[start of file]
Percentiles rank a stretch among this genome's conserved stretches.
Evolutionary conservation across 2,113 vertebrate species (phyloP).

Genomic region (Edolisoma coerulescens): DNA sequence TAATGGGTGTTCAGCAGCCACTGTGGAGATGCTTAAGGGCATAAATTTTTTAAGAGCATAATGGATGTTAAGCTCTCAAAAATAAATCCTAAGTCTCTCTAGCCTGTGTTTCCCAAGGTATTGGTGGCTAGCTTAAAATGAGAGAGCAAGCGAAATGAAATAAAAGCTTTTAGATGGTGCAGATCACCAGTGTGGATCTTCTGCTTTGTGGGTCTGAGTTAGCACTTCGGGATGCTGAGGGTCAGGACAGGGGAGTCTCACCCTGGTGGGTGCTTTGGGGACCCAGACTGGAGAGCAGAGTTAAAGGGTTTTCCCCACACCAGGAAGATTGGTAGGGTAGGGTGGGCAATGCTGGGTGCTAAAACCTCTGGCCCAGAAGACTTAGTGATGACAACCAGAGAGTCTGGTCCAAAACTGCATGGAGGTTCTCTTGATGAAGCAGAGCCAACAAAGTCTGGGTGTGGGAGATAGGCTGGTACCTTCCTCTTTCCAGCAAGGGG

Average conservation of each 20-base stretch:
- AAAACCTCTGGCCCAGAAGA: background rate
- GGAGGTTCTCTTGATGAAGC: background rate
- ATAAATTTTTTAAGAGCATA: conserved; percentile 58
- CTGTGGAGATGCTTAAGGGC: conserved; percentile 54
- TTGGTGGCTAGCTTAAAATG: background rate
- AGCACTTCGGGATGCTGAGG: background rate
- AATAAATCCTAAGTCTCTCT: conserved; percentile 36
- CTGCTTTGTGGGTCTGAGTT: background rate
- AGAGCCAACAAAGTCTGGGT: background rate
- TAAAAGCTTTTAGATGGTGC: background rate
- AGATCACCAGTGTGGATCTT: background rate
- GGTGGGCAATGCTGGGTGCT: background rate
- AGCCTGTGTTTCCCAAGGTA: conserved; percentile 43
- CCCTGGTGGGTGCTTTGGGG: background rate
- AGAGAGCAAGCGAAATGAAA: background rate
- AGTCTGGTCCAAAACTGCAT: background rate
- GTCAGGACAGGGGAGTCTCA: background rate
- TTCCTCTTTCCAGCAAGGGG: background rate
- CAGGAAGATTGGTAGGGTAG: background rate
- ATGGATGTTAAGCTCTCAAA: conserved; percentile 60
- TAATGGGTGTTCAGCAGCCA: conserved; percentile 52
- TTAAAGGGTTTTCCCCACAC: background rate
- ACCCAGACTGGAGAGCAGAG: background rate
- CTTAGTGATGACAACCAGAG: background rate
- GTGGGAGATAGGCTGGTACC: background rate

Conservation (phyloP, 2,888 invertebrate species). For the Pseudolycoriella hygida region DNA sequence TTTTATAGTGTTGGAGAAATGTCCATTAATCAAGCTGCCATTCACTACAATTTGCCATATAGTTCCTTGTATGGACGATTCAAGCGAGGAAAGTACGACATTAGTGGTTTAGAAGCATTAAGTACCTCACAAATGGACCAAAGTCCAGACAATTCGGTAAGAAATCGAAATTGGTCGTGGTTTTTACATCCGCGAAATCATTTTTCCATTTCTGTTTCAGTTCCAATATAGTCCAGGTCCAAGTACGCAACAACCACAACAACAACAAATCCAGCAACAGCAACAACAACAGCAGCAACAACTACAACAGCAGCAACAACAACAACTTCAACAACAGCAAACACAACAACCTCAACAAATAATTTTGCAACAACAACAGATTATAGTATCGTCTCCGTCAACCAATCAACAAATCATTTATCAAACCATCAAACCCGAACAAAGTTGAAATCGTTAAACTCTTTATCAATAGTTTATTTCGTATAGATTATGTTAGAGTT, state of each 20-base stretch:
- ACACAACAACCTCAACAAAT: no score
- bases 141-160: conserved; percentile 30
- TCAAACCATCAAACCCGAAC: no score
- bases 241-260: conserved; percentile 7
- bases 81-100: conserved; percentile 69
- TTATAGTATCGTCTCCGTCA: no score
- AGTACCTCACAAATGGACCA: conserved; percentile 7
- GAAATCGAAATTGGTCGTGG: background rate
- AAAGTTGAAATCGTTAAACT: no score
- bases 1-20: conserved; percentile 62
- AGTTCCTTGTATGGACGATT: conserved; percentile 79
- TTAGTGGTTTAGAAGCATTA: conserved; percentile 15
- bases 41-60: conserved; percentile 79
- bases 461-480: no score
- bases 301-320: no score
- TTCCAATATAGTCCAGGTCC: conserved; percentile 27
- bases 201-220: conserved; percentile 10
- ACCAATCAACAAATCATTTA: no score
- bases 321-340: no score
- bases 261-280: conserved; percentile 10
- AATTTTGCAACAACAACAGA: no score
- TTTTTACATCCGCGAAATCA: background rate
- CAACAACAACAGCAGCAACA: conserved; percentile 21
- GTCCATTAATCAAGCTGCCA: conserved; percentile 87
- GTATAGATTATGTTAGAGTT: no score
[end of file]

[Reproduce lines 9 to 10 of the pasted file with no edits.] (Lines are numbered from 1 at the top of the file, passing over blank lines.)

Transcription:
- TTGGTGGCTAGCTTAAAATG: background rate
- AGCACTTCGGGATGCTGAGG: background rate